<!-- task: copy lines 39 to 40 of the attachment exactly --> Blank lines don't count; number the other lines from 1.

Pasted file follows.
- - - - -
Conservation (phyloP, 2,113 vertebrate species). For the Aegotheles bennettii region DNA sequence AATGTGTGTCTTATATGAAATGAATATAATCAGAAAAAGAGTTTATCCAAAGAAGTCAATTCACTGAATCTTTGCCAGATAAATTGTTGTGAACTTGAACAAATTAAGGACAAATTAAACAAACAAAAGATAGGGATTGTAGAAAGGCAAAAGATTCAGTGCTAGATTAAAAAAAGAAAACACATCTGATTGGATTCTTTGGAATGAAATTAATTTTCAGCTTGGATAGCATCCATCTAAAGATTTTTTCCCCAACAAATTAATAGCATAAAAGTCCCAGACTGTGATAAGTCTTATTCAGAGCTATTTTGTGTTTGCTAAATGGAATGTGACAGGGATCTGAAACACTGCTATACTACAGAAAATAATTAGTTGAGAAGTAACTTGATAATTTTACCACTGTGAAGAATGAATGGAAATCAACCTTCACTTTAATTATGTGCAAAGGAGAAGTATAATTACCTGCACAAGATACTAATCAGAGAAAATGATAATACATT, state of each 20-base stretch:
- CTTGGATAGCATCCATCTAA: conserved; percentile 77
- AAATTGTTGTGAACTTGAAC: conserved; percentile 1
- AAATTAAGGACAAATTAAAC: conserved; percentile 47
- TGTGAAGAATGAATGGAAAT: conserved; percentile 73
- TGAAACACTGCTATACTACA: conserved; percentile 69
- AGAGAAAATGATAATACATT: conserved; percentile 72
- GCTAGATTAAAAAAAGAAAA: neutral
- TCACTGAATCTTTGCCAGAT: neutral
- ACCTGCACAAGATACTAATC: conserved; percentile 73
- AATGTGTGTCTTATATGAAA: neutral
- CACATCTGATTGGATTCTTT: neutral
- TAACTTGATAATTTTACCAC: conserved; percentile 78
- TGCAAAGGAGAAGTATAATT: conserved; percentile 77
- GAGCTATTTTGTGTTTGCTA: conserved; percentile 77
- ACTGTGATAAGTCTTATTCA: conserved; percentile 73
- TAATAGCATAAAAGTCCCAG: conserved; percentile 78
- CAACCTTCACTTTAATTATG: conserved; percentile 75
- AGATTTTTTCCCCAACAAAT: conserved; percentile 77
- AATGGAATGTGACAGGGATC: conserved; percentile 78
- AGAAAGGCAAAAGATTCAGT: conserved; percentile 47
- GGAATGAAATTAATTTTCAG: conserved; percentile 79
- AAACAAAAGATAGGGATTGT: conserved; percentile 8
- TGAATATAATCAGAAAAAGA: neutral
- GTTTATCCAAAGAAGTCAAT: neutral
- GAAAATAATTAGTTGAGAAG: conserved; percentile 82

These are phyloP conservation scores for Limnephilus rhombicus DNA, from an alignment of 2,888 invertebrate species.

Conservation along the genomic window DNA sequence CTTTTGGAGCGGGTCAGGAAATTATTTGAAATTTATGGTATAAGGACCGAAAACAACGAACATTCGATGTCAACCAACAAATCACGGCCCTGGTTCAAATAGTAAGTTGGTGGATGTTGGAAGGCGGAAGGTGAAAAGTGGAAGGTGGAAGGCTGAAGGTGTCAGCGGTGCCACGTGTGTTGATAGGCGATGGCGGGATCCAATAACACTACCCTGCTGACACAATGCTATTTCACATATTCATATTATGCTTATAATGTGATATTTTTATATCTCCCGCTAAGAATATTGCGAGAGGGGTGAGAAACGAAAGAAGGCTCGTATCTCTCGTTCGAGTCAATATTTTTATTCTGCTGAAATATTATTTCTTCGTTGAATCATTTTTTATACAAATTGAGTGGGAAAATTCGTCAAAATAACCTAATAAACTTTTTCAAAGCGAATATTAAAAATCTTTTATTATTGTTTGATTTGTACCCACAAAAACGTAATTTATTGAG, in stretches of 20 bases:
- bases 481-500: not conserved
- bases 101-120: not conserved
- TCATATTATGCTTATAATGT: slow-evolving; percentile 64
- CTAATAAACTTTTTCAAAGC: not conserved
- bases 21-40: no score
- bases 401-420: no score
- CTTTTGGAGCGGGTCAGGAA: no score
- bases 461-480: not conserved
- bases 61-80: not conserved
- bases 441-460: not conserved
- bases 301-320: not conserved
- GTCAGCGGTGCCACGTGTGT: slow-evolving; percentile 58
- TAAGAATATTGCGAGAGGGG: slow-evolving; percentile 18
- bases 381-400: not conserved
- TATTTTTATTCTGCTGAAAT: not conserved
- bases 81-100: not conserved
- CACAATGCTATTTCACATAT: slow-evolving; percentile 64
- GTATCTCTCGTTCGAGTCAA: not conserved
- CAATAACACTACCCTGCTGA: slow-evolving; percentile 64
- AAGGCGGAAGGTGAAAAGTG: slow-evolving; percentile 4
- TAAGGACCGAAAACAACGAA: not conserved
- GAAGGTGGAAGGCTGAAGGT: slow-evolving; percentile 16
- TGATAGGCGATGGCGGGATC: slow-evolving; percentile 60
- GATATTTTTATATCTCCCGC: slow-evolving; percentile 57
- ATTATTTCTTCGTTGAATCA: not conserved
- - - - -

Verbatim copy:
- bases 301-320: not conserved
- GTCAGCGGTGCCACGTGTGT: slow-evolving; percentile 58